Because capacity is presumed, the attorney should be looking for “red flags” in the cognitive, emotional, or behavioral anomalies during the course of the interview that may reverse the presumption of capacity.  The attorney may be aware of the red flag by reports of family members.   The possible cognitive signs could be short-term memory loss or communication problems.  For instance, the client may have difficulties finding a particular word or naming common items.  Other cognitive signs could be comprehension problems, lack of mental flexibility, calculation problems, or disorientation.  The possible emotional signs of incapacity could be a significant emotional distress or sign of an extremely wide range of emotions during an interview or highly inconsistent with what the client discusses.  Finally, possible behavioral signs of incapacity could be delusions, hallucinations or poor grooming or hygiene.  For instance, older adults suffering from dementia may wear multiple layers of clothing.  

These cognitive factors should be mitigated with diminished capacity.  A client may appear confused because of stress, grief, or depression.  Signs of disorientation and confusion could be due to a host of medical conditions and medication factors that are reversible.  Normal mental status may vary during the day depending on the energy of the senior.  For instance, clinicians have learned to test older clients in mid-morning when the client is most alert, since fatigue could cause lower performance.  In addition, losses in hearing and vision, that are normal with aging, diminish functioning but not mental capacity.  Finally, the individual’s education, life and job-related experience, and sometimes socio-economic background, may impair the mental ability of the individual. 

What the attorney should look for is the client’s ability to articulate reasoning leading to decisions, the consistency of these decisions, the client’s ability to appreciate the consequences of a decision, and the substantive fairness of the decision. 

The attorney should use caution as to videotaping the client or using cognitive screening instruments.  Unless the attorney videotapes all clients, the videotaping may itself be used to raise the doubts of capacity.  The most popular screening instrument is the 30-item Mini-Mental Status Examination (MMSE).  It provides quick but blunt assessment of overall cognitive mental status.  Because lawyers generally do not have the education and training to administer and interpret cognitive screening tests, it is not appropriate for an attorney to use this test.  The attorney may misinterpret the test or over-rely on it.  Finally, the screening exams pose a risk of producing both false positives and false negatives in conclusions.  

C.                 Maximize Capacity, When Possible

 An elder law attorney should take steps to maximize the capacity of an older client as follows:

·         Take the time to “break the ice” and maybe speak about areas of common interest

·         Interview the client alone to ensure confidentiality and to build trust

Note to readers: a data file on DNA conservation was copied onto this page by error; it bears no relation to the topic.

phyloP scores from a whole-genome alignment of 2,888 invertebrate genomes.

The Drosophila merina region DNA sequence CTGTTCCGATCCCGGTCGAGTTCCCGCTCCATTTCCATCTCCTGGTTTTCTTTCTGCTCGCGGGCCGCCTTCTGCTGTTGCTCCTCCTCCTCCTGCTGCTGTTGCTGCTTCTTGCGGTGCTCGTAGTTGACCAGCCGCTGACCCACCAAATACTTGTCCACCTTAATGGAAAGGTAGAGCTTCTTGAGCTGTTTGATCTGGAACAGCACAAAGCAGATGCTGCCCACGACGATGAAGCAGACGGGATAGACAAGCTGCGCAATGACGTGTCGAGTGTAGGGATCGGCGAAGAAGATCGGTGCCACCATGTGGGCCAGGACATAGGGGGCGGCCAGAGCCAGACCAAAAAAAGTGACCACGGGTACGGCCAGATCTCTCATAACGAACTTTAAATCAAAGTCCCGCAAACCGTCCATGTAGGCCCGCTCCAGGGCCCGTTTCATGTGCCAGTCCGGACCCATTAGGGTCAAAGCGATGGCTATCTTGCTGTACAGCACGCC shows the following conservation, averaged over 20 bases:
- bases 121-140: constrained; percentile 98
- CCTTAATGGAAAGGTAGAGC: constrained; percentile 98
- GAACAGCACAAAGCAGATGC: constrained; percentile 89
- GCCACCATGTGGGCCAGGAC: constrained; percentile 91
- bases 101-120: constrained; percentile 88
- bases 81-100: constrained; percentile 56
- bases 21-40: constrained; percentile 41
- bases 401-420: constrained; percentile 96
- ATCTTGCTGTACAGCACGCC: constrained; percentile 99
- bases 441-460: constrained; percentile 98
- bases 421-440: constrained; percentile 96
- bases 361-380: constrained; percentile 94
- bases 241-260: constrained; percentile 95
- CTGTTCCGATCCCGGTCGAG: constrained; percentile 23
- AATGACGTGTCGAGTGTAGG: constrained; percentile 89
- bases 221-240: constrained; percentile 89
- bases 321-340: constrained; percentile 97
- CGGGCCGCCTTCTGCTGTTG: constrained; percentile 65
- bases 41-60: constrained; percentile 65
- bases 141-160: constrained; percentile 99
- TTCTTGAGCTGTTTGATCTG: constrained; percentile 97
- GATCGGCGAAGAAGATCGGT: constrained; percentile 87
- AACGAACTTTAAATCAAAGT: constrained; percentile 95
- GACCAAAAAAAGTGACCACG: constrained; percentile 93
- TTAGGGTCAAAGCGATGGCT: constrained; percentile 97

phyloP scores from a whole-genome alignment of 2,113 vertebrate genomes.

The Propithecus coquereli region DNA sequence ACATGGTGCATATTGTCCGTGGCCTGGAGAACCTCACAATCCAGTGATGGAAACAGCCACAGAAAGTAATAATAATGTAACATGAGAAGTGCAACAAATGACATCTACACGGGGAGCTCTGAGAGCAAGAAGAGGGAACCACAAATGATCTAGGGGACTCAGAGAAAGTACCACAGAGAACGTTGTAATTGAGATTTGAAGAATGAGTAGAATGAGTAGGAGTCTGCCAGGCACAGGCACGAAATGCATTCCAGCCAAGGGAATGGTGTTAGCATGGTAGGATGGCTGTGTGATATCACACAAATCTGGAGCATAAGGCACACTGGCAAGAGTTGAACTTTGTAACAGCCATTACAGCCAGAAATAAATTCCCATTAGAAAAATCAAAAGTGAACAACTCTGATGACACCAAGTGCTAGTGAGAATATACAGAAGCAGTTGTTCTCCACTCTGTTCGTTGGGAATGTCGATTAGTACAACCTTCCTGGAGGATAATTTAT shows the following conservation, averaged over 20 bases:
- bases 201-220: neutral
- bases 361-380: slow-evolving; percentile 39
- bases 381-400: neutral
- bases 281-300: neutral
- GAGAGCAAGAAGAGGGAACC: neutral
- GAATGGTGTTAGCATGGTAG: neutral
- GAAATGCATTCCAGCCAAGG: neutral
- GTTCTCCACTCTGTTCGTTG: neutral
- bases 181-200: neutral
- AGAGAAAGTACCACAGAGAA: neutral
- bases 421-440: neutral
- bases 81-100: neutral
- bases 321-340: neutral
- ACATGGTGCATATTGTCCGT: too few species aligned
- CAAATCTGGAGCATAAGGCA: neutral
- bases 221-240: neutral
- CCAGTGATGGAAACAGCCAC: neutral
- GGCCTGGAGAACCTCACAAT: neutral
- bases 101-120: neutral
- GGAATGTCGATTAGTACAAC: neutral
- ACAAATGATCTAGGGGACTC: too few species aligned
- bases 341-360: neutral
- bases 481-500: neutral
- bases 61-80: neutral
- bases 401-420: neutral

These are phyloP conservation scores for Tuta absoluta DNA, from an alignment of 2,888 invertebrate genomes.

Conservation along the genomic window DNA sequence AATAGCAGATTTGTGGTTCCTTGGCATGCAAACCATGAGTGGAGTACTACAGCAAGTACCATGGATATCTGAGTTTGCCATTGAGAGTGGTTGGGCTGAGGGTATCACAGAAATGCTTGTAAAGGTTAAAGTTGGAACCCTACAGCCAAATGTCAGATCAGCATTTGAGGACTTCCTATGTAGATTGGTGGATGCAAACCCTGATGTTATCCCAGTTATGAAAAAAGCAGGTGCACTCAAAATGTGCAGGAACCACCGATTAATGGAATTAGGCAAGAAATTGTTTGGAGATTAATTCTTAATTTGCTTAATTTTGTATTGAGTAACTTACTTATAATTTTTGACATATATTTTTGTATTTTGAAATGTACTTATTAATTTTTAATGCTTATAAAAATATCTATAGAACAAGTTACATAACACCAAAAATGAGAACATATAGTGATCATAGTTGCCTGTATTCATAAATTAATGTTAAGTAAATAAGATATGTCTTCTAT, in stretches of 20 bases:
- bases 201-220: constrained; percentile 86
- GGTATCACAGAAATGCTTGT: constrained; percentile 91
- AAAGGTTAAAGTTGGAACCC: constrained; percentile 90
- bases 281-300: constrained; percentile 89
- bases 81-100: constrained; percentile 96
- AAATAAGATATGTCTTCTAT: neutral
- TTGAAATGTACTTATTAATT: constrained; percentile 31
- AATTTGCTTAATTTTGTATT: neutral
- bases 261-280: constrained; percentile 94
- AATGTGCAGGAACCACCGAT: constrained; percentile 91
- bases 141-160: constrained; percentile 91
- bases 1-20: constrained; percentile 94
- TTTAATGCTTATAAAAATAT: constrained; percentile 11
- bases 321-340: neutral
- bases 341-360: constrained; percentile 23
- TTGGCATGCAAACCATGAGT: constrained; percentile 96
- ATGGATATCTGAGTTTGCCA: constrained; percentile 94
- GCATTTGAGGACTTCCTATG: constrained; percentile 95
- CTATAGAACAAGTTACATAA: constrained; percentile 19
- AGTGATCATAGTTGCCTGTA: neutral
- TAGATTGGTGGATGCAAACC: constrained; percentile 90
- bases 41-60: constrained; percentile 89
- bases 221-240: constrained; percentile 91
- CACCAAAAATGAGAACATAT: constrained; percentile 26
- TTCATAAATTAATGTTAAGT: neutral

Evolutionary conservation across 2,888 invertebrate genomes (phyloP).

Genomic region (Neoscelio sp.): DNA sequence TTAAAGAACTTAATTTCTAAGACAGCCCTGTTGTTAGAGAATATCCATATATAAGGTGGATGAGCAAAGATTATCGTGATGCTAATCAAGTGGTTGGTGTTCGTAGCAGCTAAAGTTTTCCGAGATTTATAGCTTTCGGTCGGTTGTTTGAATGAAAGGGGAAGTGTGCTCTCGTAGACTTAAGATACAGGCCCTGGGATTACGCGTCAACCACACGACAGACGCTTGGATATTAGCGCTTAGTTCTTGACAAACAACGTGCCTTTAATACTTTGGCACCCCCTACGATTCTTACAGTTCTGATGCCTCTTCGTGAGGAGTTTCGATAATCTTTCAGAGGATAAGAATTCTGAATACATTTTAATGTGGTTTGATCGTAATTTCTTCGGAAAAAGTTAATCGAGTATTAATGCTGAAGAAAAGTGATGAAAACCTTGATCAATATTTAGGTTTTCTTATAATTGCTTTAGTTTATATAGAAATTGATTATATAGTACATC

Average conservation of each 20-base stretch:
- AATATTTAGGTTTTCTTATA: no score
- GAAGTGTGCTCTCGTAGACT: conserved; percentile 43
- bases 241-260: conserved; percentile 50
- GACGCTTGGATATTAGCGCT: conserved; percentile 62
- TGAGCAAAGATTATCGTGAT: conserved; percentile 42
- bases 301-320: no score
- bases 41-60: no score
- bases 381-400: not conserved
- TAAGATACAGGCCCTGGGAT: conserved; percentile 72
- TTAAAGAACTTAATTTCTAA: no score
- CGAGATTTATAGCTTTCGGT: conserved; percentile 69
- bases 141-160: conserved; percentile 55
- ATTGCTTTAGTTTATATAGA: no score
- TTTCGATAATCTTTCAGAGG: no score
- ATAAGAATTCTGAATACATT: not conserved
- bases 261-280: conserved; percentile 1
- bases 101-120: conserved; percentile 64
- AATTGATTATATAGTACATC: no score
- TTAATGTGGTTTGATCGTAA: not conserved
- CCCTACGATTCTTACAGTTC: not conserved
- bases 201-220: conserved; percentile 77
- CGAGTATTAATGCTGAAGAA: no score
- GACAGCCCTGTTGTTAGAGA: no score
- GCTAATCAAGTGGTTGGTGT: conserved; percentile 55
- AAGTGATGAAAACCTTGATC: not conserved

·         Address the confidentiality of the relationship

·         If the client is more comfortable with a support person, this person may be included for a portion of the interview

·         An older client should be encouraged to participate as much as possible, therefore the attorney should talk directly to the client rather than to the support person, and the client’s feelings should be respected and valued

·         Sometimes it will be necessary to spend more time with an older client or even to have multiple sessions

To enhance the communication with an individual suffering from hearing loss, the attorney should minimize background noise, look at the client when speaking, speak slowly and distinctly, use a lower pitch without over-articulating or shouting, and sit close to the client.  Client will appreciate a written summary and follow-up materials.

To summarize, when the attorney notices mitigating factors of incapacity, the attorney needs to assess them and to perform a legal analysis regarding the capacity required for the transaction considered.  When there are mild problems of capacity to more than mild or substantial concerns of capacity, the attorney may proceed to the transaction or consider a medical evaluation.  However, when there are severe problems of capacity, the attorney should not proceed with the transaction.  Please note that the final responsibility rests on the shoulders of the attorney to decide whether representation can proceed as requested, regardless of the clinical assessment.

D.                Protection of Client

 The Virginia State Bar, in its Virginia Rules of Professional Conduct, provides in, Rule 1.14, when an attorney finds not only that the elder client is incompetent but reasonably believes that client is at risk of substantial physical, financial or other harm unless action is taken and cannot adequately act in the client’s own interest, the attorney may take reasonably necessary protective action.”  In order to take action, the attorney may have to disclose information regarding the client.  Rule 1.14 provides that the attorney is impliedly authorized to disclose relevant information about the client but only to the extent reasonably necessary to protect the client’s interest. 

E.                 On-going Interaction with Client During Representation

An attorney should not start a representation without a signed engagement letter that carefully lays out the scope of the representation.  Rule 1.3 of the Virginia Rules of Professional Conduct provides that a lawyer shall act with reasonable diligence and promptness in representing a client. Rule 1.4 stipulates that a lawyer shall keep a client reasonably informed about the status of a matter and promptly comply with reasonable requests for information. A lawyer shall explain a matter to the extent reasonably necessary to permit the client to make informed decisions regarding the representation. A lawyer shall inform the client of facts pertinent to the matter and of communications from another party that may significantly affect settlement or resolution of the matter.